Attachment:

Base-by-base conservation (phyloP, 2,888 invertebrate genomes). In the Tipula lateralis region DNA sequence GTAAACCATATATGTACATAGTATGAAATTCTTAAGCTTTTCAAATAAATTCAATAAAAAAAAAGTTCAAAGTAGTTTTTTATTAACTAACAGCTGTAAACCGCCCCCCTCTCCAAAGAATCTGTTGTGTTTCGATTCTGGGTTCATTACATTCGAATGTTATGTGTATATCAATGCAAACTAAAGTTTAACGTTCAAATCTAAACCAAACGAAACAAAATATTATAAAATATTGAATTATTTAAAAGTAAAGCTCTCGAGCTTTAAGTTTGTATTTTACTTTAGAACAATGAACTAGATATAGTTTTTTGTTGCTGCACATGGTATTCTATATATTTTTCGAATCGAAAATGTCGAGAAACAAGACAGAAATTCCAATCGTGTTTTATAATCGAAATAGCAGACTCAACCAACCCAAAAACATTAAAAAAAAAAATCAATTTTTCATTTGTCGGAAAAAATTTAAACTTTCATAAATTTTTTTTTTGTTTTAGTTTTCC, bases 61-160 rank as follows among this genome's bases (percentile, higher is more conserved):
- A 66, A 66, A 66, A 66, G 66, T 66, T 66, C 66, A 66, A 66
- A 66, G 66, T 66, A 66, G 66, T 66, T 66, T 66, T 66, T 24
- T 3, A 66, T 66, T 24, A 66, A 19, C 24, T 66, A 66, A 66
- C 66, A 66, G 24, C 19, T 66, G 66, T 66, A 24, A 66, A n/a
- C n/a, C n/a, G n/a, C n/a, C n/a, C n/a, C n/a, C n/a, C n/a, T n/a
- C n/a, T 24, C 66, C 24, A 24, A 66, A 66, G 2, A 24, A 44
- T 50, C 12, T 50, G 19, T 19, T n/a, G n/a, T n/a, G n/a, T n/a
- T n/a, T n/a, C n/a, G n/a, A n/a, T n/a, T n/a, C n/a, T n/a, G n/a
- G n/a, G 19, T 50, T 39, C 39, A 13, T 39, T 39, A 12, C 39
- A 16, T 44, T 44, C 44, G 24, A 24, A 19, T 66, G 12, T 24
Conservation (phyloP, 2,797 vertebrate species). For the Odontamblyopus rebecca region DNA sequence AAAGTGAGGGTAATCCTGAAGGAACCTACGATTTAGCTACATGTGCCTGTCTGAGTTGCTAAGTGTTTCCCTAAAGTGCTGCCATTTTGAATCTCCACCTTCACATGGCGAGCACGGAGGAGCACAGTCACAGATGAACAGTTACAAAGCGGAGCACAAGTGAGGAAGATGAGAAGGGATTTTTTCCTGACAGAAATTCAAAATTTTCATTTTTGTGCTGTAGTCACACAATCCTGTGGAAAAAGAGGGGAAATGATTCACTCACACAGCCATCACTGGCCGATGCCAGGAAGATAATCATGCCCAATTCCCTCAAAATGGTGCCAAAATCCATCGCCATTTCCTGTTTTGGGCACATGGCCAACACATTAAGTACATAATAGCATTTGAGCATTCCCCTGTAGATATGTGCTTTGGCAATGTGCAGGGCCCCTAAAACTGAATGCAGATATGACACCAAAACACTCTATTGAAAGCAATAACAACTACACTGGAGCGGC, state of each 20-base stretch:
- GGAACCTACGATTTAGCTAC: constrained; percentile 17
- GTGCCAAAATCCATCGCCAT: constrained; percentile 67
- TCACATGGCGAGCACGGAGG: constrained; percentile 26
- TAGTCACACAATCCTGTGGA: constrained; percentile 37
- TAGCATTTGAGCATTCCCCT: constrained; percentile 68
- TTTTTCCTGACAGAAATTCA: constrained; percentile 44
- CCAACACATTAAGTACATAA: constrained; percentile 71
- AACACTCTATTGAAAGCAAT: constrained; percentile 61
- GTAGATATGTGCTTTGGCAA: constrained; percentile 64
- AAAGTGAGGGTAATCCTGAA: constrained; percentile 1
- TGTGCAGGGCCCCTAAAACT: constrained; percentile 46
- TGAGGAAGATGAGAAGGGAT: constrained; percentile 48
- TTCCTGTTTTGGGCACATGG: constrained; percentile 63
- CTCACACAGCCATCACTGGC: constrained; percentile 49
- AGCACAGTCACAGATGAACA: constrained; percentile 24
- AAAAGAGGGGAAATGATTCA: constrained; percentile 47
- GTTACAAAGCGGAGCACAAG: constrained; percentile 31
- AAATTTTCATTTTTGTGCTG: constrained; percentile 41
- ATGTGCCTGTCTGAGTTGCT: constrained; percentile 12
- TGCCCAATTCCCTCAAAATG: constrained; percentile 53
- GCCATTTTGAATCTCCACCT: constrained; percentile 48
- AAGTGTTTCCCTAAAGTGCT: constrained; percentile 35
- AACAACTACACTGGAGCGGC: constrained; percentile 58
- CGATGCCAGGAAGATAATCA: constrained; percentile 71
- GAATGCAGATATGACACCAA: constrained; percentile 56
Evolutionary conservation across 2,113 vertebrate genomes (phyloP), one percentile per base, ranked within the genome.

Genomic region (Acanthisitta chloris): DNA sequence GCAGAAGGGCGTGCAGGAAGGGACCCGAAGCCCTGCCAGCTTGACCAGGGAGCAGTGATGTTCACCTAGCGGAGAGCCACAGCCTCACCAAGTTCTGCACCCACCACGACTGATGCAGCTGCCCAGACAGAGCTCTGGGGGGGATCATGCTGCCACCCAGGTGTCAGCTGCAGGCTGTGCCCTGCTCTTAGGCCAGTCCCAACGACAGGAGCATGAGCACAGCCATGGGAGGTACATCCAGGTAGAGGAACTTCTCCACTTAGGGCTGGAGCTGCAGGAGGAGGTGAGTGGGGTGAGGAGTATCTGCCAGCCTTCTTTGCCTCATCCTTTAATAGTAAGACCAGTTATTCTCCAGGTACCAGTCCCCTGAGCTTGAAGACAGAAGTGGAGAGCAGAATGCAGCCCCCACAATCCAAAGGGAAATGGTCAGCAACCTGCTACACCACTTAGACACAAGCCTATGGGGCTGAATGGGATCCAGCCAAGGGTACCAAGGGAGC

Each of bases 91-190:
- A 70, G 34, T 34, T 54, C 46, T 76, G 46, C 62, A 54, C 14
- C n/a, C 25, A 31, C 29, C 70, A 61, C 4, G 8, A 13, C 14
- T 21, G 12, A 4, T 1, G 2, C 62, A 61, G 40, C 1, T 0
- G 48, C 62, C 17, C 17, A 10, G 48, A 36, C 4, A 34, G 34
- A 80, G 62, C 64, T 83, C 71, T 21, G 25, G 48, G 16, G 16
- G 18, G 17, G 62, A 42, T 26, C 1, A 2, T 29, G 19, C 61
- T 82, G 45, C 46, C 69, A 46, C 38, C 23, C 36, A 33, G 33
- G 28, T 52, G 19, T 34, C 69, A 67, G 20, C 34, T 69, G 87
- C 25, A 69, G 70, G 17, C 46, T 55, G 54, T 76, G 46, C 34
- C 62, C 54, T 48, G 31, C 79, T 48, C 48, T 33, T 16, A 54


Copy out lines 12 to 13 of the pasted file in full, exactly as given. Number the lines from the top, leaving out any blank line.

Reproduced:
Conservation (phyloP, 2,797 vertebrate species). For the Odontamblyopus rebecca region DNA sequence AAAGTGAGGGTAATCCTGAAGGAACCTACGATTTAGCTACATGTGCCTGTCTGAGTTGCTAAGTGTTTCCCTAAAGTGCTGCCATTTTGAATCTCCACCTTCACATGGCGAGCACGGAGGAGCACAGTCACAGATGAACAGTTACAAAGCGGAGCACAAGTGAGGAAGATGAGAAGGGATTTTTTCCTGACAGAAATTCAAAATTTTCATTTTTGTGCTGTAGTCACACAATCCTGTGGAAAAAGAGGGGAAATGATTCACTCACACAGCCATCACTGGCCGATGCCAGGAAGATAATCATGCCCAATTCCCTCAAAATGGTGCCAAAATCCATCGCCATTTCCTGTTTTGGGCACATGGCCAACACATTAAGTACATAATAGCATTTGAGCATTCCCCTGTAGATATGTGCTTTGGCAATGTGCAGGGCCCCTAAAACTGAATGCAGATATGACACCAAAACACTCTATTGAAAGCAATAACAACTACACTGGAGCGGC, state of each 20-base stretch:
- GGAACCTACGATTTAGCTAC: constrained; percentile 17